29 March 2018

Antibacterial nanoeedles

Nature has once again become the prototype of a scientific invention. The wings of dragonflies and cicadas have a structural feature that protects them from bacteria: a nanolayer of pointed columns is located on the surface, which leads to damage to the shell of the bacterium and its death.

It is known that up to 80% of diseases are transmitted through the hands. Disinfection of surfaces helps to fight the spread of infection, but it must be carried out regularly. In addition, the products used for surface treatment may contain harmful chemicals, for example, triclosan. Another problem of disinfection is the formation of resistance of bacteria to it. Also, we should not forget about the environmental aspect.

Researchers from the Institute of Bioengineering and Nanotechnology in Singapore (Institute of Bioengineering and Nanotechnology (IBN) of A*STAR) proposed using a nanolayer of pointed columns to create an antibacterial coating that could prevent the spread of infection in public places. It could protect people when touching, for example, door handles or elevator buttons, especially in hospitals and polyclinics.

Antibacterial nanocoating. 
Here and further source: A*STAR.

To do this, Yugen Zhang and his group grew pointed nanostubes made of zinc oxide, known for its safety and antiseptic properties. This structure destroys a wide range of bacteria, including E. coli and Staphylococcus aureus.

Fragments of destroyed E. coli on the surface of the nanocoating.

Tests on ceramic, glass, titanium and zinc surfaces showed that the nanolayer killed up to 99.9% of microorganisms.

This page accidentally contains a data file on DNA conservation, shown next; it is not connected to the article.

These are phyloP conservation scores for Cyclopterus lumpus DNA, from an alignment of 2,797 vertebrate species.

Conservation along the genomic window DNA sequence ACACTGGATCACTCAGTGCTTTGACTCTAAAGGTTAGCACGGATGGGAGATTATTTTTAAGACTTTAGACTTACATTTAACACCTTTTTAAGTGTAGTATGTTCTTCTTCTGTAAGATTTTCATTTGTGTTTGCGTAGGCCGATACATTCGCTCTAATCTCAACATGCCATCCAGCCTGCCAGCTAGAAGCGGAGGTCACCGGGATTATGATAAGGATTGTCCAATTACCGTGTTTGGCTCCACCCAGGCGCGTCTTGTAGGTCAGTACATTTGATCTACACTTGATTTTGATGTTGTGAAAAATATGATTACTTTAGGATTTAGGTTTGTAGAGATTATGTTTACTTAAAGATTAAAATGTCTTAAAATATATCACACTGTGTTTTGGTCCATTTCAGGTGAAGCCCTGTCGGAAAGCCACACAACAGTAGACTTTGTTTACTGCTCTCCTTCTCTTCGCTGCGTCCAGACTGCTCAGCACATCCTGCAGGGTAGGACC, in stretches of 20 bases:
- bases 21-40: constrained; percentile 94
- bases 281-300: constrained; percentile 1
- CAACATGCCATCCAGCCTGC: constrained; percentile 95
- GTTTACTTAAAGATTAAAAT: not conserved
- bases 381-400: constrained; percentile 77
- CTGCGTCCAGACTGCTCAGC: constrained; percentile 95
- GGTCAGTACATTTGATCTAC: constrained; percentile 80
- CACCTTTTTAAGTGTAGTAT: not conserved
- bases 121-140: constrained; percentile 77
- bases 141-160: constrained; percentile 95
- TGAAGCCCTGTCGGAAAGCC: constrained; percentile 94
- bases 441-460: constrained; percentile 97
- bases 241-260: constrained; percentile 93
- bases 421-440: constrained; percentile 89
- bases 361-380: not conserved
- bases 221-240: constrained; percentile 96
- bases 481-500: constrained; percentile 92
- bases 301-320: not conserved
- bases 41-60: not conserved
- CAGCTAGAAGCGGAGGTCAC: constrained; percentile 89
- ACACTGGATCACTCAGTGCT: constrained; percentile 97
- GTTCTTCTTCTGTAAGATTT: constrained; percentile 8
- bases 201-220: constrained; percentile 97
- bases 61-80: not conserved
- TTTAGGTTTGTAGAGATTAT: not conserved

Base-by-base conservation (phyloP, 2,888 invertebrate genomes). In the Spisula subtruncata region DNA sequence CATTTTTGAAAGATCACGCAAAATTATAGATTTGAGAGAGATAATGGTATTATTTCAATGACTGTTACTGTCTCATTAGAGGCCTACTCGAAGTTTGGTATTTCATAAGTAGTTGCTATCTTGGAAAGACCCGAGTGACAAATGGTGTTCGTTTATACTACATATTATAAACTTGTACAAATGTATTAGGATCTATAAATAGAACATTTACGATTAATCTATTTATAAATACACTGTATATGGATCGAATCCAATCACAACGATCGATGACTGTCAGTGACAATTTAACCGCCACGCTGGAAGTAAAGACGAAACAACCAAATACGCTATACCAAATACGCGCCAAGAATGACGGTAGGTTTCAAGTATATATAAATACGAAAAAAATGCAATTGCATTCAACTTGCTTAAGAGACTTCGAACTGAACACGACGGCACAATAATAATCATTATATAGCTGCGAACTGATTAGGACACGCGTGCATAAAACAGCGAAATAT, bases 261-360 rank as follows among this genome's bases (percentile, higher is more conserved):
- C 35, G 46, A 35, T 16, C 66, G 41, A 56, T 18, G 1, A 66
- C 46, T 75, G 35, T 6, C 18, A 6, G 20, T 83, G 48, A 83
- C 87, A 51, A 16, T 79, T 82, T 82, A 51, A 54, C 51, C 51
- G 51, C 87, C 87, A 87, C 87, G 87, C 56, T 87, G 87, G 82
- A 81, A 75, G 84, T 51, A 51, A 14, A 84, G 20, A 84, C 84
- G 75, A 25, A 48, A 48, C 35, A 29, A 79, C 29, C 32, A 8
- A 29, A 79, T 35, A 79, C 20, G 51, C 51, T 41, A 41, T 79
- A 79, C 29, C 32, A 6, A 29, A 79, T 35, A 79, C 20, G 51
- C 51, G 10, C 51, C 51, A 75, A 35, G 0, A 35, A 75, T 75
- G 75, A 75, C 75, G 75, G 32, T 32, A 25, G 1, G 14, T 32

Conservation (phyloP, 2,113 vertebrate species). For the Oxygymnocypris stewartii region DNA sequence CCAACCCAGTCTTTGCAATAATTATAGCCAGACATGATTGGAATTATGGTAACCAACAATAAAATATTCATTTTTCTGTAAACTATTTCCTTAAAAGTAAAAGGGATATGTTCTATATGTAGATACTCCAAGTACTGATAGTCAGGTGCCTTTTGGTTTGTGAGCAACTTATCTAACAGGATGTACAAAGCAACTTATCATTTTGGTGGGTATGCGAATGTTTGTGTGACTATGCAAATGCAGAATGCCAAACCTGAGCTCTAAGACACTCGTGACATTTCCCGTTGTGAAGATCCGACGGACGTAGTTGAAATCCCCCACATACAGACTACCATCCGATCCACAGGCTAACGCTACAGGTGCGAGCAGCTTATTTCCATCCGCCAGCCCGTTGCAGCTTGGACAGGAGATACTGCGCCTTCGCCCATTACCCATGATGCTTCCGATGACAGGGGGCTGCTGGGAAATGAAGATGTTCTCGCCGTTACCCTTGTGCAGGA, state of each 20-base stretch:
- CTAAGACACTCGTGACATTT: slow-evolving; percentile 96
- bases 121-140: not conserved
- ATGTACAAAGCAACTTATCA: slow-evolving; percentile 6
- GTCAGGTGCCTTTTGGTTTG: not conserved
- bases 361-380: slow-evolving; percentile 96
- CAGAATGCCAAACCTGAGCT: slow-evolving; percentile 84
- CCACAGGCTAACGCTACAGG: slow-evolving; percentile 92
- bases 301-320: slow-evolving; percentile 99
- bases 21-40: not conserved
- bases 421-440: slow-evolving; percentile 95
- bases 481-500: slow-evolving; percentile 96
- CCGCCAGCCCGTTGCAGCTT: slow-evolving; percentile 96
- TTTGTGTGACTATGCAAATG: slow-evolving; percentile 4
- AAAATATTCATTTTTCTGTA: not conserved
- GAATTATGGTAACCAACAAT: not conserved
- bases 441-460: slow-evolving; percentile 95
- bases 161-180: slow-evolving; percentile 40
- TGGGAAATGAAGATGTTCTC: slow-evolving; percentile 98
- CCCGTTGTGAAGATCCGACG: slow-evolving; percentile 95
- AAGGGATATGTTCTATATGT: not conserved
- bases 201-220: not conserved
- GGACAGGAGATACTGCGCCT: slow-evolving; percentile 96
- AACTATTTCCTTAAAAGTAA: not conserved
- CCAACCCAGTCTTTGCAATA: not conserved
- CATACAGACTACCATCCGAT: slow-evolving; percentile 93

Mechanical destruction of bacteria has a number of advantages over chemical destruction: it is safe for humans, does not require any additional manipulations, and bacteria will not be able to resist it in any way and form resistance mechanisms.

Further study showed that antibacterial nanocoating works best on zinc surfaces. This is due to the fact that the chemical interaction of the surface with the nanostool material led to the release of reactive oxygen species, which significantly complemented the antibacterial effect.

Placing a zinc plate with a nanocoating in water containing E. coli led to the complete destruction of bacteria. This means that this technology can be used for water purification.

The authors hope that their invention will become the basis for a safe, inexpensive and effective way to combat the spread of diseases transmitted through dirty hands, and will also help in the future to defeat nosocomial infection.

Article by G. Yi et al. ZnO Nanopillar Coated Surfaces with Substrate-Dependent Superbactericidal Property is published in the journal Small.

Aminat Adzhieva, portal "Eternal Youth" http://vechnayamolodost.ru based on A*STAR: Dragonfly-inspired nano coating kills bacteria upon contact.

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